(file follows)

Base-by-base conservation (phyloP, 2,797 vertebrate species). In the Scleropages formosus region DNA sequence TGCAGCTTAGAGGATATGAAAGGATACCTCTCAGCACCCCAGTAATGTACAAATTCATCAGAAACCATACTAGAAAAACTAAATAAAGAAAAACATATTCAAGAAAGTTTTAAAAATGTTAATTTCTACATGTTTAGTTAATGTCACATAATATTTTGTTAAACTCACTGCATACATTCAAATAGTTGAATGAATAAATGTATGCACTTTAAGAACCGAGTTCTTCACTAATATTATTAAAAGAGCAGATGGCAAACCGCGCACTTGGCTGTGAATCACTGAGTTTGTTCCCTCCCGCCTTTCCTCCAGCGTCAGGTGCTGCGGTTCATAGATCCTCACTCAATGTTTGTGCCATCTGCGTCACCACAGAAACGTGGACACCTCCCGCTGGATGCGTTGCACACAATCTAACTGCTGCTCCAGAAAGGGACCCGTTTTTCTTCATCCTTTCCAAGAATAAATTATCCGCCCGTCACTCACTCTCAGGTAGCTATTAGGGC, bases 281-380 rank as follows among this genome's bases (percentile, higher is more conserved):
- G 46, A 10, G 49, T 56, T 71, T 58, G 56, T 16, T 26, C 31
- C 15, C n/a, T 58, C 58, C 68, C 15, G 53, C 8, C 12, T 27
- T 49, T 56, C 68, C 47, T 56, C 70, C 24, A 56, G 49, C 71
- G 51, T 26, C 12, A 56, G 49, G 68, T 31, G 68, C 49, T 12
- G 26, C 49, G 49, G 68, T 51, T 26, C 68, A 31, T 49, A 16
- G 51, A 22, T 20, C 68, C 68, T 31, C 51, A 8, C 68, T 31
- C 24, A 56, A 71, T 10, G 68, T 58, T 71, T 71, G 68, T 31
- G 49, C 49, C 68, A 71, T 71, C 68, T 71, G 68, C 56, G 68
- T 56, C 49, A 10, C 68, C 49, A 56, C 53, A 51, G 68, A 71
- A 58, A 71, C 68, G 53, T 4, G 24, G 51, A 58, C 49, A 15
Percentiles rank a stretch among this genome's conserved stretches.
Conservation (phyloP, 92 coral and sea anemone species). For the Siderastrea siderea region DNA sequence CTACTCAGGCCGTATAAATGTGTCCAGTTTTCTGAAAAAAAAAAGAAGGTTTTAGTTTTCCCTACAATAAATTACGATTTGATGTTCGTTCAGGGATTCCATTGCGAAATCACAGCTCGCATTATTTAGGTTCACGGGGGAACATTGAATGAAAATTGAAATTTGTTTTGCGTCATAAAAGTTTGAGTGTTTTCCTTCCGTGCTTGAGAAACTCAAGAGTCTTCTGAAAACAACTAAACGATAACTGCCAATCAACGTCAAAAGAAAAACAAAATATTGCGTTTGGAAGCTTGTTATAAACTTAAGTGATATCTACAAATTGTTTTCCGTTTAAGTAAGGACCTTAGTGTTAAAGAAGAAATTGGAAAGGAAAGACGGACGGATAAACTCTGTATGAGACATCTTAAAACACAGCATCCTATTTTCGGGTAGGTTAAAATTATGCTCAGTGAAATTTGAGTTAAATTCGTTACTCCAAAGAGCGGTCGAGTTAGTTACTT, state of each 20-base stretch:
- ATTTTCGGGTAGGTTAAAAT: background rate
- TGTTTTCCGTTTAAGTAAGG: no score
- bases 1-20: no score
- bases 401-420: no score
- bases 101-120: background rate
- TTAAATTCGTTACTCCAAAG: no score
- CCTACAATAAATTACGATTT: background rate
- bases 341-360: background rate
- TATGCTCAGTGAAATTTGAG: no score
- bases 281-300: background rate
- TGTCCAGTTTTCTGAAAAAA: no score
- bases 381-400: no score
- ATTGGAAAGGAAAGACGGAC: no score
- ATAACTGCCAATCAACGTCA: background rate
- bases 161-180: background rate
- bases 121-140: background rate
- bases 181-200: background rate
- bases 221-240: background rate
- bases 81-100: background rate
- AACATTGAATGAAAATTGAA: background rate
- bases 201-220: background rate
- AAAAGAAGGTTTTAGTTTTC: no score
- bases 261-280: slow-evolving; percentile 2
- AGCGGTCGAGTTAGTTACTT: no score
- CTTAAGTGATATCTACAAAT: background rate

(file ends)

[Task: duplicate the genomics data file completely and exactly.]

Base-by-base conservation (phyloP, 2,797 vertebrate species). In the Scleropages formosus region DNA sequence TGCAGCTTAGAGGATATGAAAGGATACCTCTCAGCACCCCAGTAATGTACAAATTCATCAGAAACCATACTAGAAAAACTAAATAAAGAAAAACATATTCAAGAAAGTTTTAAAAATGTTAATTTCTACATGTTTAGTTAATGTCACATAATATTTTGTTAAACTCACTGCATACATTCAAATAGTTGAATGAATAAATGTATGCACTTTAAGAACCGAGTTCTTCACTAATATTATTAAAAGAGCAGATGGCAAACCGCGCACTTGGCTGTGAATCACTGAGTTTGTTCCCTCCCGCCTTTCCTCCAGCGTCAGGTGCTGCGGTTCATAGATCCTCACTCAATGTTTGTGCCATCTGCGTCACCACAGAAACGTGGACACCTCCCGCTGGATGCGTTGCACACAATCTAACTGCTGCTCCAGAAAGGGACCCGTTTTTCTTCATCCTTTCCAAGAATAAATTATCCGCCCGTCACTCACTCTCAGGTAGCTATTAGGGC, bases 281-380 rank as follows among this genome's bases (percentile, higher is more conserved):
- G 46, A 10, G 49, T 56, T 71, T 58, G 56, T 16, T 26, C 31
- C 15, C n/a, T 58, C 58, C 68, C 15, G 53, C 8, C 12, T 27
- T 49, T 56, C 68, C 47, T 56, C 70, C 24, A 56, G 49, C 71
- G 51, T 26, C 12, A 56, G 49, G 68, T 31, G 68, C 49, T 12
- G 26, C 49, G 49, G 68, T 51, T 26, C 68, A 31, T 49, A 16
- G 51, A 22, T 20, C 68, C 68, T 31, C 51, A 8, C 68, T 31
- C 24, A 56, A 71, T 10, G 68, T 58, T 71, T 71, G 68, T 31
- G 49, C 49, C 68, A 71, T 71, C 68, T 71, G 68, C 56, G 68
- T 56, C 49, A 10, C 68, C 49, A 56, C 53, A 51, G 68, A 71
- A 58, A 71, C 68, G 53, T 4, G 24, G 51, A 58, C 49, A 15
Percentiles rank a stretch among this genome's conserved stretches.
Conservation (phyloP, 92 coral and sea anemone species). For the Siderastrea siderea region DNA sequence CTACTCAGGCCGTATAAATGTGTCCAGTTTTCTGAAAAAAAAAAGAAGGTTTTAGTTTTCCCTACAATAAATTACGATTTGATGTTCGTTCAGGGATTCCATTGCGAAATCACAGCTCGCATTATTTAGGTTCACGGGGGAACATTGAATGAAAATTGAAATTTGTTTTGCGTCATAAAAGTTTGAGTGTTTTCCTTCCGTGCTTGAGAAACTCAAGAGTCTTCTGAAAACAACTAAACGATAACTGCCAATCAACGTCAAAAGAAAAACAAAATATTGCGTTTGGAAGCTTGTTATAAACTTAAGTGATATCTACAAATTGTTTTCCGTTTAAGTAAGGACCTTAGTGTTAAAGAAGAAATTGGAAAGGAAAGACGGACGGATAAACTCTGTATGAGACATCTTAAAACACAGCATCCTATTTTCGGGTAGGTTAAAATTATGCTCAGTGAAATTTGAGTTAAATTCGTTACTCCAAAGAGCGGTCGAGTTAGTTACTT, state of each 20-base stretch:
- ATTTTCGGGTAGGTTAAAAT: background rate
- TGTTTTCCGTTTAAGTAAGG: no score
- bases 1-20: no score
- bases 401-420: no score
- bases 101-120: background rate
- TTAAATTCGTTACTCCAAAG: no score
- CCTACAATAAATTACGATTT: background rate
- bases 341-360: background rate
- TATGCTCAGTGAAATTTGAG: no score
- bases 281-300: background rate
- TGTCCAGTTTTCTGAAAAAA: no score
- bases 381-400: no score
- ATTGGAAAGGAAAGACGGAC: no score
- ATAACTGCCAATCAACGTCA: background rate
- bases 161-180: background rate
- bases 121-140: background rate
- bases 181-200: background rate
- bases 221-240: background rate
- bases 81-100: background rate
- AACATTGAATGAAAATTGAA: background rate
- bases 201-220: background rate
- AAAAGAAGGTTTTAGTTTTC: no score
- bases 261-280: slow-evolving; percentile 2
- AGCGGTCGAGTTAGTTACTT: no score
- CTTAAGTGATATCTACAAAT: background rate